Real Madrid have banned 17 fans after offensive chants aimed at Lionel Messi and Catalonia were heard during Los Blancos‘ 3-0 win over Celta Vigo.
The LFP has confirmed La Liga’s leaders “will be reported,” per Marca, although current measures ensure the side can only be hit with a fine. This changes from Dec. 15, when such disturbances can be met with partial stadium closures.
“Messi’s a retard” and “F—–g Catalonia” were allegedly among the chants that will test Spanish football’s newly installed Anti-Violence Commission for the first time, per Marca.
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Every Thursday, this initiative is set to consider reports provided by “people working at the grounds, or picked up from televised games,” with the Bernabeu incidents being the “first” to come under consideration, which was noted by an alternate Marca article.
LFP President Javier Tabas and Atletico Madrid were reportedly on the receiving end of chants during Rayo Vallecano’s match with Sevilla, but Spanish news agency EFE (h/t Marca) has already confirmed Real Madrid’s internal decision to take action on those who offended on Saturday.
According to the aforementioned report, those demonstrating “verbal aggression” now face “economic sanctions.” Extremist supporters, otherwise known as “ultras,” will also have their details forwarded to police in order to quash their influence within Spanish stadiums.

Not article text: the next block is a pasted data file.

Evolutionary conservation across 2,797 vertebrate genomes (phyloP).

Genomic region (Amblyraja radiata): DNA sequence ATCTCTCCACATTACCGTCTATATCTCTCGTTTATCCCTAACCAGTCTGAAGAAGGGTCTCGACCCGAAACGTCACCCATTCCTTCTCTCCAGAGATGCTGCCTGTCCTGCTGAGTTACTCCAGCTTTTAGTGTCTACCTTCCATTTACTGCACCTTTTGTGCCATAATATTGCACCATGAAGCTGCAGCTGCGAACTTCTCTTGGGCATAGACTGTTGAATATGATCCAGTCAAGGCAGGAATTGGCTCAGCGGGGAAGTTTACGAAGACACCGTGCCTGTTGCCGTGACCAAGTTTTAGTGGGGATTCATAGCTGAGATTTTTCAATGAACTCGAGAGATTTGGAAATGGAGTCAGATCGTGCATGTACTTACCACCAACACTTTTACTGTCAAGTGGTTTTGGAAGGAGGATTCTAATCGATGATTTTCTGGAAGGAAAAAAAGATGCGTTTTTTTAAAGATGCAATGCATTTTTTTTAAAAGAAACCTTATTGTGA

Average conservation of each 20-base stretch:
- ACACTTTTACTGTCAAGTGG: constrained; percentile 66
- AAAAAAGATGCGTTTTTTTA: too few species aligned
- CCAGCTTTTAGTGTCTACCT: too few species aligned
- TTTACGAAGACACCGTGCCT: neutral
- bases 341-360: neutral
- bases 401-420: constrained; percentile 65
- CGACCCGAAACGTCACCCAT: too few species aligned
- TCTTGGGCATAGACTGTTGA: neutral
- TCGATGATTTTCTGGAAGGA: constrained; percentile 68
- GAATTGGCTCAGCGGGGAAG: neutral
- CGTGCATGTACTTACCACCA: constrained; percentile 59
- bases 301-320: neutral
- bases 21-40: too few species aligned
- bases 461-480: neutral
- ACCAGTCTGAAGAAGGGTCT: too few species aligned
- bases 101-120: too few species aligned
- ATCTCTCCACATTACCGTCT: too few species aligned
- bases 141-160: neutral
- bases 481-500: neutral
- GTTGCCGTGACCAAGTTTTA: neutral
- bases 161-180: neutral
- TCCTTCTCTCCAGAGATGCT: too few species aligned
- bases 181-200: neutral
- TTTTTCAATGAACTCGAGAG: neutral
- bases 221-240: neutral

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Dermot Corrigan of ESPN FC provided more information on these groups after pre-match violence marred Atletico‘s fixture withDeportivo La Coruna:
Atletico chief executive Gil Marin acknowledged it is difficult to wean troublesome supporters away from the Vicente Calderon, saying it is a “one by one” process that will take time, reported by Cuatro (h/tCorrigan).
“It is impossible to have control over those who say they are Atleticofans and then behave outside the values of sport,” said Marin.
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Chants toward Messi and Catalonia took place prior to Barcelona’s regional derby with Espanyol. Political tension within Spanish football is hardly new—Real-Barca’s Clasico remains a cultural clash symbolised by the two teams involved—but the LFP has finally moved to begin rooting out some of the nation’s most obvious sporting problems.
Increased scrutiny after recent clashes in the Spanish capital—which saw one Deportivo fan killed, per The Guardian—is the necessary response to minimise the chances of future escalations.